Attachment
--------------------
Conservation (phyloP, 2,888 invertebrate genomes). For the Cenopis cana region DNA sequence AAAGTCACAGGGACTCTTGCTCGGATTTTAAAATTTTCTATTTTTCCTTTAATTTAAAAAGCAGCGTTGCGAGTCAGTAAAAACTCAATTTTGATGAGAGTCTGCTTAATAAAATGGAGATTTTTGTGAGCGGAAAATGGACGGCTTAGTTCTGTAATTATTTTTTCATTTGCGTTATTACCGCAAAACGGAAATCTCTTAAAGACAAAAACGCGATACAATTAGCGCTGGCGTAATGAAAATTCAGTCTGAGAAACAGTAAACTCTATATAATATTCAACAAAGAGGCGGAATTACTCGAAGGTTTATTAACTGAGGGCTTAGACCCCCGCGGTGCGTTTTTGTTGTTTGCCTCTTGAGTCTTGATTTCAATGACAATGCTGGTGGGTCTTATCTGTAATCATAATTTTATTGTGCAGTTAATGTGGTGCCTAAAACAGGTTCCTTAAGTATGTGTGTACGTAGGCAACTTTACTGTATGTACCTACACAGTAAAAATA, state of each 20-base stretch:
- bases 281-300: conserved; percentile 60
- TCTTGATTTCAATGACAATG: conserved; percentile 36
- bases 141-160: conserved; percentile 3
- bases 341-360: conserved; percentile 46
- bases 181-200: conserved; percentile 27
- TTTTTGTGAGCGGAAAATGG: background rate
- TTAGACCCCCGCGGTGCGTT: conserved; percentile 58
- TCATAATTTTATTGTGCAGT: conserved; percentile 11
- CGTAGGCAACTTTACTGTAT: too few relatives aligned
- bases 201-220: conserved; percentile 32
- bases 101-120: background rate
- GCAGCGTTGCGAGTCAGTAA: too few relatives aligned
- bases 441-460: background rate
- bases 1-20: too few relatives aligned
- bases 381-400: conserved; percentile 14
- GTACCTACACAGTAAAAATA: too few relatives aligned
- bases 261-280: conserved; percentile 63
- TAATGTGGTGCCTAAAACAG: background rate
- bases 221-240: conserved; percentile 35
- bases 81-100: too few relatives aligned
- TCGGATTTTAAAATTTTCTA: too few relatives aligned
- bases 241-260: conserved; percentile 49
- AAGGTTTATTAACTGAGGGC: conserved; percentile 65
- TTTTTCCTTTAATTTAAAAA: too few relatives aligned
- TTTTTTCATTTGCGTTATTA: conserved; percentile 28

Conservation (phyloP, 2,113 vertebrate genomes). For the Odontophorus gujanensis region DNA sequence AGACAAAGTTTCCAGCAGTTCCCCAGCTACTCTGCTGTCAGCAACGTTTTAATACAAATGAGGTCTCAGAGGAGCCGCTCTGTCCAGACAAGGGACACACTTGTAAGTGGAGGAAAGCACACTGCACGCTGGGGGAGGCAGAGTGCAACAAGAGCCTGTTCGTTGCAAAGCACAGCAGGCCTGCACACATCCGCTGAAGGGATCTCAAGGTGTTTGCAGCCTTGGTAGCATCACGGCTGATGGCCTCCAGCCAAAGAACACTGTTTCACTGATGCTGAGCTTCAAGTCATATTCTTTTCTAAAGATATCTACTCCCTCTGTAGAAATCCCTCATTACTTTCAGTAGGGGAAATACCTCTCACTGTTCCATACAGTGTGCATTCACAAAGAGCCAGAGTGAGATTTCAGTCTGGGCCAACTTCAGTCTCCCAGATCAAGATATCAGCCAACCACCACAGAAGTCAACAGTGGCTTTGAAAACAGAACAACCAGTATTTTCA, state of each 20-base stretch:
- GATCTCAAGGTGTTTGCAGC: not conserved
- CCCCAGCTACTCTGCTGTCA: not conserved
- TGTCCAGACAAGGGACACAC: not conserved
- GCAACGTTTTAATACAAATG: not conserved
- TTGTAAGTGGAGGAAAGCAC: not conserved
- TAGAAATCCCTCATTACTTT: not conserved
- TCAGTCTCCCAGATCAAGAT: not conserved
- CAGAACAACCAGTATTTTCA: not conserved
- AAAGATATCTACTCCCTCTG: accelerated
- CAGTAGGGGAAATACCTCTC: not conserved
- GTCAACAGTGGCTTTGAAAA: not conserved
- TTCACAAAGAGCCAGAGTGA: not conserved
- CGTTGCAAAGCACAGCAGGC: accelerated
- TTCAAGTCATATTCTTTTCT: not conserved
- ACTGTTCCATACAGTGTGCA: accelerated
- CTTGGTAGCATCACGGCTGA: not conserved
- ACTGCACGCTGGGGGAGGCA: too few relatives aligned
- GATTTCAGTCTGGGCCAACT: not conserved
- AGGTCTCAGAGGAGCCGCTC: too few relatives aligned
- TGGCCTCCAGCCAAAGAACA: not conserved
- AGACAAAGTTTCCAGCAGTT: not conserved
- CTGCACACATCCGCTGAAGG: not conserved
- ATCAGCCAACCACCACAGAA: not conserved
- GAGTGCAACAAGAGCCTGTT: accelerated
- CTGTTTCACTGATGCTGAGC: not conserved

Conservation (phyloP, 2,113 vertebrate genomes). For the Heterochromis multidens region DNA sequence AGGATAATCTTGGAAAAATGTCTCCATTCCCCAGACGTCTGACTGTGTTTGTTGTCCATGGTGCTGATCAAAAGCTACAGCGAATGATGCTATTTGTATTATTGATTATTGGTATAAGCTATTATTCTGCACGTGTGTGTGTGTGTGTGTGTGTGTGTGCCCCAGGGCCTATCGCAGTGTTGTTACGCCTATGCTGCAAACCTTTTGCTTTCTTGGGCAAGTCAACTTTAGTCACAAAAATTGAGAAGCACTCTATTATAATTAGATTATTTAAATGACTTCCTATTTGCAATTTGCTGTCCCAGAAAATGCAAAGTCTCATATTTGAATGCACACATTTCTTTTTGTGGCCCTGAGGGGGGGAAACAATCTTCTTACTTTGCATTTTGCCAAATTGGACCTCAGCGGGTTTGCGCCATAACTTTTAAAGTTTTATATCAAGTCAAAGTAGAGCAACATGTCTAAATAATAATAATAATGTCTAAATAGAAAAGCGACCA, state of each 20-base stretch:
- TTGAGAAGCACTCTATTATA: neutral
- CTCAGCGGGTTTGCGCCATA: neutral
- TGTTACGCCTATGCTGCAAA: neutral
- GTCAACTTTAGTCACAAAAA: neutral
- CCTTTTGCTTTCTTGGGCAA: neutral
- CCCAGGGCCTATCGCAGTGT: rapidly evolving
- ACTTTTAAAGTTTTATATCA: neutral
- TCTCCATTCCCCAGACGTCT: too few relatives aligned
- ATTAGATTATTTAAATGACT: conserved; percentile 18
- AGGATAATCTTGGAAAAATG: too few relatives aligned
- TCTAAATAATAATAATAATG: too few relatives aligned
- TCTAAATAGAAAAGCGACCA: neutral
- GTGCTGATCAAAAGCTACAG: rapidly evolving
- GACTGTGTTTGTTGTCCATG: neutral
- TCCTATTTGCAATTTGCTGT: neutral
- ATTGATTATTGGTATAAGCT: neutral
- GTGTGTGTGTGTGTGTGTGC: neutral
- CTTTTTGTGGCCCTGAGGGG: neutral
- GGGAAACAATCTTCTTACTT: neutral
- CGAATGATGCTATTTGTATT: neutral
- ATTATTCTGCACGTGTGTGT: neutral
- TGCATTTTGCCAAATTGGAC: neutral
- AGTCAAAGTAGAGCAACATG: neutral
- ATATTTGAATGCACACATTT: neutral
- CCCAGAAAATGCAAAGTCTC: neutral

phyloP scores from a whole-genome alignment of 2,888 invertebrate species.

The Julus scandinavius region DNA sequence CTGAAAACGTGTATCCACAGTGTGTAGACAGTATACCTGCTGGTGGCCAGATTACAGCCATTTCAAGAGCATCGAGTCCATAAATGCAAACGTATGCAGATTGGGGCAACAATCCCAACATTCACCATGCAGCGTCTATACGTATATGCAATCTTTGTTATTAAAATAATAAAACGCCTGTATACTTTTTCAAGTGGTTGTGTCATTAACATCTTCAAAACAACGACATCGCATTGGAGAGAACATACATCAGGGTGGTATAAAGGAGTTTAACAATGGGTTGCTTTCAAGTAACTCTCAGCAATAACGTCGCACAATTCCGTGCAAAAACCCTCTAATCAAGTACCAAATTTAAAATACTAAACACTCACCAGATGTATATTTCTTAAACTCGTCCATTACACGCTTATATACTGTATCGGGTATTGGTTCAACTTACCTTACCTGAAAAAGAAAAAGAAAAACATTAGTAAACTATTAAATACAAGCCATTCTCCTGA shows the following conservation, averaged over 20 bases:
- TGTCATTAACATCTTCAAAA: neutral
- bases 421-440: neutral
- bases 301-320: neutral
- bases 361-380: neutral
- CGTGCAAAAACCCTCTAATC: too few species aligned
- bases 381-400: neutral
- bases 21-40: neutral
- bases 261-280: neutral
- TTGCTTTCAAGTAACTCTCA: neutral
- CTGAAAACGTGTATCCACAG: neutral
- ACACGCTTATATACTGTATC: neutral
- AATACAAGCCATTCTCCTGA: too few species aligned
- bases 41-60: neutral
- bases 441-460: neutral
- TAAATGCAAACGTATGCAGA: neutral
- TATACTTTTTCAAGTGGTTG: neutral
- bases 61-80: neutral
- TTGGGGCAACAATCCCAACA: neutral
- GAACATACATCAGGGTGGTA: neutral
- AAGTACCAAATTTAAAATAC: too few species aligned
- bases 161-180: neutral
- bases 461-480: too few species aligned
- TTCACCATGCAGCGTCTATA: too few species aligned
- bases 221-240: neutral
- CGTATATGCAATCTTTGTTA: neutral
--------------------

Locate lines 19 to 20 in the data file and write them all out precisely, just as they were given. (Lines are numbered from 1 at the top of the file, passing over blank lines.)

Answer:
- TAATGTGGTGCCTAAAACAG: background rate
- bases 221-240: conserved; percentile 35